After I finished up training, for the first 7 years I worked at Premier Healthcare–I’m still there, but I worked as a hospitalist. Now a hospitalist position is a particular subset of internal medicine where all you do is take care of hospital patients. This came about about 20 years ago in the United States, and it’s pretty much universal across the country now. In the old days if you got sick and went to the hospital, your family doctor would come see you, either in the morning or on his lunch break or in the evening or maybe some combination of the above–but he had an office that he had to work in, and they found that it was very hard to be in two places at once. And so men just started specializing in hospital medicine. And there are good things about the system, there are bad things about the system; but what it meant for me was that I ended up taking care of a lot of people who died. They didn’t die because I took care of them, but it is part of the nature of the work. Everything from little old ladies with devastating strokes, to 19-year-old overdoses–pretty much anybody that walked in the door, I would be involved in their care, and that includes general inpatient problems that ended well–you know, treatment of pneumonia and things like that–as well as the ICU. Not all hospitalists do critical care work, but that was kind of the high point of my training at St. Vincent, and I did it here in Bloomington too and really loved it. I do enjoy critical care quite a bit.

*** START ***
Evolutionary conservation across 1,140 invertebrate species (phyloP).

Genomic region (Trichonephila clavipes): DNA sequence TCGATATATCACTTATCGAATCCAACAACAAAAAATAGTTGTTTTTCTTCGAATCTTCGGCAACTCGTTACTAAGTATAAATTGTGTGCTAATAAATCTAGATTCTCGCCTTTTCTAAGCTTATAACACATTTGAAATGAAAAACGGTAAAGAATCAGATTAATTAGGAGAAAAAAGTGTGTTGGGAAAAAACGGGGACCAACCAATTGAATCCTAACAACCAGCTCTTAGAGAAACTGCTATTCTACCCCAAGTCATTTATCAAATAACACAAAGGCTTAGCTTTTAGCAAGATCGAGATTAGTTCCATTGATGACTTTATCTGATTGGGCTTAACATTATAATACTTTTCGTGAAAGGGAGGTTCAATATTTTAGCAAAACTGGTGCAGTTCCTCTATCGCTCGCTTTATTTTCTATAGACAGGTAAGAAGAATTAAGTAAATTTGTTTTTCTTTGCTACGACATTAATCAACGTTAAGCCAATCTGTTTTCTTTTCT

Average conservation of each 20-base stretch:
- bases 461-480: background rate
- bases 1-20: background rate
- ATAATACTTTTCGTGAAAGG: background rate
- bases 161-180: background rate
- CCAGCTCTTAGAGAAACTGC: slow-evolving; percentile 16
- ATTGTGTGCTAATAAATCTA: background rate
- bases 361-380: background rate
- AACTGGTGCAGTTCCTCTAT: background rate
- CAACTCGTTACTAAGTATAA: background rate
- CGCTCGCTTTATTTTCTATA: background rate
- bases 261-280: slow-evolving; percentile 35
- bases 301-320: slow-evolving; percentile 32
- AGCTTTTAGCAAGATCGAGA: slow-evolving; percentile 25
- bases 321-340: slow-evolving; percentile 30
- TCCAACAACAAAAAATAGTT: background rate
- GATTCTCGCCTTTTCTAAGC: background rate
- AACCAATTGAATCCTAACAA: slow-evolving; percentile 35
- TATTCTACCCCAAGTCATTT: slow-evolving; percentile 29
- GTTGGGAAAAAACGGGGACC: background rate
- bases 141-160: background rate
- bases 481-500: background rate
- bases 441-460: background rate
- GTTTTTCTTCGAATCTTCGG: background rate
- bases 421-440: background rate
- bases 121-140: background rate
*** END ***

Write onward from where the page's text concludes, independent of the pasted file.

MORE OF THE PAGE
So I was exposed to death and dying a lot through my work as a hospitalist. About five years ago, I also started doing nursing home work on the side. As a hospitalist I’d work a really long week and then I’d be off a week, and during my off week I would take care of nursing home patients. And as you can imagine, dying comes up quite a bit when you’re taking care of nursing home patients as well.
And then about six months ago I took over a primary care office for an elderly physician in town who got sick and needed help, and that’s what I’ve been doing primarily for the last six months, is getting used to office practice. But I still go to the hospital, and I still do my nursing home work. And so at least at this point, I’m one of these members of a dying breed in primary care who goes to all the different locations, and I’m hoping the Lord will make it possible for me to continue that, because I really do enjoy practicing in each of those settings.